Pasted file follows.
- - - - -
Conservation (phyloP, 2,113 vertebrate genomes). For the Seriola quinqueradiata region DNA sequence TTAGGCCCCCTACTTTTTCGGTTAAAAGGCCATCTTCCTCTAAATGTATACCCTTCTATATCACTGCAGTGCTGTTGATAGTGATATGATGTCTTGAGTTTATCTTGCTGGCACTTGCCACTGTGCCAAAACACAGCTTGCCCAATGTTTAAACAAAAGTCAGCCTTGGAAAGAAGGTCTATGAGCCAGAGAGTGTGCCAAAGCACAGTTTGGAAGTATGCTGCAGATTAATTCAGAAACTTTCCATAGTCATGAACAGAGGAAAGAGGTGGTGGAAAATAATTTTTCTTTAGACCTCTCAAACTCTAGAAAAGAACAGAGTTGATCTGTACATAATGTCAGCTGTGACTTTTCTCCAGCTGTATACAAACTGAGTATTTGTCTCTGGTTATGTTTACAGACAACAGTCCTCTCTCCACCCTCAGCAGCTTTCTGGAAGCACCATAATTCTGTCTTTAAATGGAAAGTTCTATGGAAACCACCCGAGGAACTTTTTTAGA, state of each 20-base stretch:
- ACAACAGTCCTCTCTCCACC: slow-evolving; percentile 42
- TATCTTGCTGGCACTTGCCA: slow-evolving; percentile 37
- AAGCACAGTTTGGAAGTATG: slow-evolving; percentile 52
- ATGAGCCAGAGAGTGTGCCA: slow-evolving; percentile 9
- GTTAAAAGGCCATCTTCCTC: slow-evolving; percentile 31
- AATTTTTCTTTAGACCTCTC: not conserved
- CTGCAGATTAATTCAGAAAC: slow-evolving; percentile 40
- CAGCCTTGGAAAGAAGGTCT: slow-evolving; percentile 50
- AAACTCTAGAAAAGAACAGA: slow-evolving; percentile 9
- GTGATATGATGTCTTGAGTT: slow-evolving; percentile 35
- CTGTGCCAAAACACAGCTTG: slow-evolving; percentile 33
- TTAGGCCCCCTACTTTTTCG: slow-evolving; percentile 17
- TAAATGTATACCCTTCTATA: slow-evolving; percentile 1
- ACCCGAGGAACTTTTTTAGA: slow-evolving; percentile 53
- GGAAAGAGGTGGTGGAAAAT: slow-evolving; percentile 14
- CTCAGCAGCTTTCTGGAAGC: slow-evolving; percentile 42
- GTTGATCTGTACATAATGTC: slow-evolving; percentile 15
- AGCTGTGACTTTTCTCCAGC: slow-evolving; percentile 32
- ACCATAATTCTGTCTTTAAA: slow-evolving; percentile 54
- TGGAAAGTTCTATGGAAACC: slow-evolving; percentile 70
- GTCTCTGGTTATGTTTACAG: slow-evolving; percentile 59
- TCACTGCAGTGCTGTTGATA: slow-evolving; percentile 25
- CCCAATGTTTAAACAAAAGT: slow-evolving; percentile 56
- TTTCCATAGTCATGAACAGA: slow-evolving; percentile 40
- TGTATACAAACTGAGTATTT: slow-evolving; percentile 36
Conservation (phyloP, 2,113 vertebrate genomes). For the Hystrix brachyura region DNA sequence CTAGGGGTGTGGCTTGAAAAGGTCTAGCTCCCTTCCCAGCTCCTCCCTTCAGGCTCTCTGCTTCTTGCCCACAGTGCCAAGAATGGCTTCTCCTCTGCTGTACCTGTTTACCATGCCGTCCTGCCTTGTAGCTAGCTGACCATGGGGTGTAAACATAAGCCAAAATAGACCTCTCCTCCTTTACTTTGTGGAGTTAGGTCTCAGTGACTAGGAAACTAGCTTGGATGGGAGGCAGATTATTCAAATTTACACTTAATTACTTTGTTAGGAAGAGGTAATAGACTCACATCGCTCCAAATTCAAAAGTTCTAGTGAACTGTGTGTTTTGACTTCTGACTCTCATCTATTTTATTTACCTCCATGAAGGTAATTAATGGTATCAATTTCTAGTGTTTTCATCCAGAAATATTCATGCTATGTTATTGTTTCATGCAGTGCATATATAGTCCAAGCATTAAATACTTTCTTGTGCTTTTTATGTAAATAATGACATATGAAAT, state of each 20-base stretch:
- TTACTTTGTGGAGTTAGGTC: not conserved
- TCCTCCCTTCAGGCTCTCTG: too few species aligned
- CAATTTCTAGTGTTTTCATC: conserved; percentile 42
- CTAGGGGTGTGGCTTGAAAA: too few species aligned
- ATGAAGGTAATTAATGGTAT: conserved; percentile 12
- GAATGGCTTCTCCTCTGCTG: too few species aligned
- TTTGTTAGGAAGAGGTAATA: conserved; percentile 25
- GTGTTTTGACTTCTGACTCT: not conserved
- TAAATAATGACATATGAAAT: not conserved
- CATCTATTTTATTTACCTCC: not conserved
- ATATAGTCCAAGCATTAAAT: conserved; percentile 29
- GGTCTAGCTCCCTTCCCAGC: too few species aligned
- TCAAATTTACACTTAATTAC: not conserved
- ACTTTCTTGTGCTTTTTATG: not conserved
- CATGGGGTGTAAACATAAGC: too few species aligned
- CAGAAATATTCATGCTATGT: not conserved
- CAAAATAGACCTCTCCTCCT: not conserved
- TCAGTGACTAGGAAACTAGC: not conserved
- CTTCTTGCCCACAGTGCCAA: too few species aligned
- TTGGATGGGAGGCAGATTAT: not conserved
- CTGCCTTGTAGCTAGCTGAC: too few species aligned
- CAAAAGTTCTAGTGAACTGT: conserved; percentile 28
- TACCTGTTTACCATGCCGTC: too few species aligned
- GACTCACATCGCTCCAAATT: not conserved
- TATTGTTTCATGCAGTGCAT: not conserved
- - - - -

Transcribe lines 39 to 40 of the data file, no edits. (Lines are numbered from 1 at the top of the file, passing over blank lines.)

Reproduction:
- GGTCTAGCTCCCTTCCCAGC: too few species aligned
- TCAAATTTACACTTAATTAC: not conserved